The other problem with the nuts is that there are so many of them on an adult tree. Generally, many more than a family (and the neighborhood squirrels) can use, and what do you do with the rest? Remember, also that the nuts are big – do not plant this tree close to your house unless you’d like your decedents to stay awake nights listening to the thud of walnuts hitting the roof.
 

pictures: detail of nuts which persist on the branches after the leaves have fallen.

 
IDENTIFICATION: It’s easy to distinguish black walnuts from other trees when the signature nuts are present (which is most of the time, if you count the shells on the ground). With a little more information, you can tell the difference the rest of time, too.

FORM AND BARK: The young black walnut trees have the same up-reaching, blunt, twigless branches like ailanthus and staghorn sumac. However, there are clear differences. First, the black walnut develops rough, craggy back at a very young age, while ailanthus and staghorn sumac are still smooth-ish with prominent lenticels (bark pores). The mature black walnuts have a craggy, spreading nut tree shape—staghorn sumac don’t get this big and ailanthus are always up-swept, and comparatively lithe and curvy. The mature black walnuts have very deeply furrowed bark. Also, the bark is much darker than that of mature ailanthus and staghorn sumac.

 

picture: believe it or not; the young tree on the left is a black walnut and the one of the right is a slightly older ailanthus.

 

pictures: bark of 3”, 12” and 24” diameter black walnut trunks. Note that even the young 3” tree to the left has very rough bark. The base of tree to the right is encircled with an invasive euonymus. Unfortunately, even the black walnut allelopathic properties don’t deter this unwanted alien.

 
TWIG AND BUD: the winter twig and bud are very different from ailanthus and staghorn sumac. As you recall from last week, the ailanthus and staghorn sumac winter twigs are smooth and blunt with knobby buds, prominent lenticels, and large, flattish leaf scars, the black walnut has whitefish –grayish furry buds and 3-lobed leaf scars often called “monkey faces”.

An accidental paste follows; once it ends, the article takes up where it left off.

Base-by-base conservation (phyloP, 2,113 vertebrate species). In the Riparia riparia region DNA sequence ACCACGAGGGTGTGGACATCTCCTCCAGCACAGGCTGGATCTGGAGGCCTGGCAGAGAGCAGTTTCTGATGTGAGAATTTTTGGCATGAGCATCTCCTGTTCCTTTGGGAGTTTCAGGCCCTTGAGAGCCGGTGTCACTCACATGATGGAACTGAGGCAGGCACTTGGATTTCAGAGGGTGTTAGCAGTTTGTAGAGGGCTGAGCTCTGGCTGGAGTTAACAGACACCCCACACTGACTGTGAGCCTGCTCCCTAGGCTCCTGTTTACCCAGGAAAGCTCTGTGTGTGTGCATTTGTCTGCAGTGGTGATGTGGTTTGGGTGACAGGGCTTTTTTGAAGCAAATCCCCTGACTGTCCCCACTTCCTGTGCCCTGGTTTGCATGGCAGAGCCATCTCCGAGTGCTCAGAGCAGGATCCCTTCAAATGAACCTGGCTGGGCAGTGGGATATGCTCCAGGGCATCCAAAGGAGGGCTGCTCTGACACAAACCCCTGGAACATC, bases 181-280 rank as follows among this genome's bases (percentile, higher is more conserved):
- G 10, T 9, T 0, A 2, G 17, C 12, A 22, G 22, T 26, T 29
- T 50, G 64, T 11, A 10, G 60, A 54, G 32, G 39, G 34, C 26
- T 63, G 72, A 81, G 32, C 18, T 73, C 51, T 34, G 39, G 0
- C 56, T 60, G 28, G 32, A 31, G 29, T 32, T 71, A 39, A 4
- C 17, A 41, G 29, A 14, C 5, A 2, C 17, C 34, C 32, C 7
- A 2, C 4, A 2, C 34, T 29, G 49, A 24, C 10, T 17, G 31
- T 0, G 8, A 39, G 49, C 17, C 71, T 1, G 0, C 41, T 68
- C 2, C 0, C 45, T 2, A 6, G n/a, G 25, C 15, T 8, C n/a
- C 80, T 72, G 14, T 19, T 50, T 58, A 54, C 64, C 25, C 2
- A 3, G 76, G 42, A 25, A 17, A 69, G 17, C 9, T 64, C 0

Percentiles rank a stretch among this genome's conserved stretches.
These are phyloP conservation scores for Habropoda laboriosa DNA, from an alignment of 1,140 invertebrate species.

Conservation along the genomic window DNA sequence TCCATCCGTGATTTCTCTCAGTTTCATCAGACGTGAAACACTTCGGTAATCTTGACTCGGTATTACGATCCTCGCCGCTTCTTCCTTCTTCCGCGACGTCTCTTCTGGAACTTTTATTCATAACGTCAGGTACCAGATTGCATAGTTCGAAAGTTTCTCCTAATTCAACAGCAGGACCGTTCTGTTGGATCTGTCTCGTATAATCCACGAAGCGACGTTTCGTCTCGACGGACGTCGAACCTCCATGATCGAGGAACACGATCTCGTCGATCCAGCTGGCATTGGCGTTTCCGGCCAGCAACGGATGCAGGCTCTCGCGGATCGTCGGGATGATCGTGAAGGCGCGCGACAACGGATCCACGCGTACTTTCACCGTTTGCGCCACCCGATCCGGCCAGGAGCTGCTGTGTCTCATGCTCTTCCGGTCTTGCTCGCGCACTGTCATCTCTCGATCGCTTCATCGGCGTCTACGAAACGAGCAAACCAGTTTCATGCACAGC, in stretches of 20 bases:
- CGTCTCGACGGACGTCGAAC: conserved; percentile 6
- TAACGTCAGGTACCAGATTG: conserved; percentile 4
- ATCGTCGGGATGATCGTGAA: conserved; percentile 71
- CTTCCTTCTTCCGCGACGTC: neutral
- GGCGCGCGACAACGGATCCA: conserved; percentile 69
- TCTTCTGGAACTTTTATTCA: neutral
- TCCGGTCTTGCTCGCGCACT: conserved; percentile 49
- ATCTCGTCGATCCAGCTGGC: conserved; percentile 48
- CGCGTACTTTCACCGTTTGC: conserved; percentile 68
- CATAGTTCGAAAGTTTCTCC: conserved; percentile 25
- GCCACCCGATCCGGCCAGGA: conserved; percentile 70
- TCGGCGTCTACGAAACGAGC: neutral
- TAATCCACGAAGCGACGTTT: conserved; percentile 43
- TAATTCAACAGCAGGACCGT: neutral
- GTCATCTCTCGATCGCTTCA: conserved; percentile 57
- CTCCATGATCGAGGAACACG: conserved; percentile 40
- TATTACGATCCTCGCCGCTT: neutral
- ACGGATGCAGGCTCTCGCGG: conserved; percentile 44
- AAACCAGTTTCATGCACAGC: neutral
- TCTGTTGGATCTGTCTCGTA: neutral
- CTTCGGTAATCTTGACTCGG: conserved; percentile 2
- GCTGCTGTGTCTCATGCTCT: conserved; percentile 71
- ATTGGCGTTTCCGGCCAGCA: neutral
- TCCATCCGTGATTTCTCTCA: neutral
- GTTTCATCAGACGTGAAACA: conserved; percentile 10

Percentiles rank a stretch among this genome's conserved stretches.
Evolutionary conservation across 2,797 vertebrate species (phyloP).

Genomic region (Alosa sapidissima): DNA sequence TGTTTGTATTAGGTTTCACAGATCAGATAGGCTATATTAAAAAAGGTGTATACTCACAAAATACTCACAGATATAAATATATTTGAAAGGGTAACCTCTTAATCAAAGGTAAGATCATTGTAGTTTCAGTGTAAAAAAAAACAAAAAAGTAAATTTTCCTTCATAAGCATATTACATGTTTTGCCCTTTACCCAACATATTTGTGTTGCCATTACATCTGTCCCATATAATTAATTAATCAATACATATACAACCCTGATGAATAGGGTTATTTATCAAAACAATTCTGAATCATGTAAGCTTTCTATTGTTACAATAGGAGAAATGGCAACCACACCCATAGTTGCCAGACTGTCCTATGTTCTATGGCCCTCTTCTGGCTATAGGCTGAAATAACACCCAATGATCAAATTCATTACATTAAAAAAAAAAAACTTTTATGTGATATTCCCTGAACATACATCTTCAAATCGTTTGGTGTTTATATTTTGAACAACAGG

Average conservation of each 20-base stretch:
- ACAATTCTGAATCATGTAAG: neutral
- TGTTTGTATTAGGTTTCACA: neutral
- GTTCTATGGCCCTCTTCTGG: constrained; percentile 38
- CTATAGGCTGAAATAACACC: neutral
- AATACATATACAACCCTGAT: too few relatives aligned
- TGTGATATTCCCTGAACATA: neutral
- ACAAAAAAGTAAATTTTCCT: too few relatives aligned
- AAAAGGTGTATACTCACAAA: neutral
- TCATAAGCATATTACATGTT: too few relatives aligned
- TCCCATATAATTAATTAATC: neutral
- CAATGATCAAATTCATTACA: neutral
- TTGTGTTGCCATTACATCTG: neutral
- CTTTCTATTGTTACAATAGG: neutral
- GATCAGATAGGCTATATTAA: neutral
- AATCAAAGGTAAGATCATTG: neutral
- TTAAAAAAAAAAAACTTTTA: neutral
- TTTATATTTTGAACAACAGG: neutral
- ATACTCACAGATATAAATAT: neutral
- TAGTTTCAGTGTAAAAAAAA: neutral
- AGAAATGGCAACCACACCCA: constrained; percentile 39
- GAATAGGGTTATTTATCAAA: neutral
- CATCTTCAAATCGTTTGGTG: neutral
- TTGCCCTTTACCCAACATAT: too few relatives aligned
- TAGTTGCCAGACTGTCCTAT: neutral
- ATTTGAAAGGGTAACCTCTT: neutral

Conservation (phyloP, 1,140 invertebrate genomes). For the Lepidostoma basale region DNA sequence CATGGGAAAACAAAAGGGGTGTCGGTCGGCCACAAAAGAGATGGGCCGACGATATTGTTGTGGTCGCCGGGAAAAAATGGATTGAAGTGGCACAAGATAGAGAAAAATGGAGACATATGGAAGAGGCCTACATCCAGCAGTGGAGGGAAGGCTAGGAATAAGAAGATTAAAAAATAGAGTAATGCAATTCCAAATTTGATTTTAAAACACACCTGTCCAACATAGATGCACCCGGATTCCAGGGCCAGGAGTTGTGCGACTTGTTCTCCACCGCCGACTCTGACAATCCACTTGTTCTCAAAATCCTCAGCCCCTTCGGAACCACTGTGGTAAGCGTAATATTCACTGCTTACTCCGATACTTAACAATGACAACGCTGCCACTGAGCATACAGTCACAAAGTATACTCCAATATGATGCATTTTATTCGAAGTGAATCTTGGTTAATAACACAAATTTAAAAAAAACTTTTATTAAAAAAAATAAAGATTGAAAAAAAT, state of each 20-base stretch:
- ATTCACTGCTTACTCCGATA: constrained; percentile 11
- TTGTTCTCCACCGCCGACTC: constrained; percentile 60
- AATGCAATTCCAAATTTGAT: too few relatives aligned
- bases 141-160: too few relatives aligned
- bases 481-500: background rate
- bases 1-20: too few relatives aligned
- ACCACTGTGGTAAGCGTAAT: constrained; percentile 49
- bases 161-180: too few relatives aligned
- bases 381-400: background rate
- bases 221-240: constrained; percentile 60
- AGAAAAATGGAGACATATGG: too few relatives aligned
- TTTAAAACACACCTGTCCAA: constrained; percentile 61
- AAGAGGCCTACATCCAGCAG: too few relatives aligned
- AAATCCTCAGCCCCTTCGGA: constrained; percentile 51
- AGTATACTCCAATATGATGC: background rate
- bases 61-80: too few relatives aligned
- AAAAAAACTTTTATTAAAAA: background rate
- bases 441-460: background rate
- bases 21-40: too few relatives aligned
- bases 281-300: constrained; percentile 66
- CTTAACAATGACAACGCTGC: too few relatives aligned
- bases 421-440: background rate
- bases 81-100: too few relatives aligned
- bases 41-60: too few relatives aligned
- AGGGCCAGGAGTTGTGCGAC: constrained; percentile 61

pictures: close up of bud and of prior years’ leaf scars Stamford CT January 2005

 

Picture: buds and leaf scars. January 2005.

 
LEAVES: while the leaves of staghorn sumac, ailanthus, black walnut, ash, etc, look much alike for a distance, close up, the leaf detailing is different. Like ailanthus and staghorn sumac, the black walnut’s numerous stemless leaflets are opposite on the long leaf stalk and the leaf stalks are alternate.

However, there’s one leaf detail that only the black walnut has: a tiny notch on one side of the midrib just where the leaflet attaches to the stalk. In addition, the leaflets are toothed, with paler, hairy undersides; this rules out ailanthus which has a smooth leaf margin with a single lobe at the leaf’s bottom. The teeth are much finer than the sumac’s. In addition, the black walnut often lacks the single, terminal leaflet that ailanthus and staghorn sumac always have.

 

pictures: leaf detail; note the notch at the base of the leaflet, the fish tail like curve of the leaflets and the missing terminal leaf. (Some black walnuts have a small terminal leaf).

 

picture: in midsummer, the black walnut provides dappled shade. Stamford CT 2004

 
Wildlife: For reasons unknown, the eastern screech owl prefers to roost in black walnuts (perhaps they’re attracted by the mice nibbling on fallen nuts). Several birds are said to eat the nuts as do squirrels and mice. (Query: how do the birds get the nuts open?). Deer, rabbit, and mice will browse the young trees.
 

  
From The Monday Garden. Copyright © by Sue Sweeney. Reproduced with permission.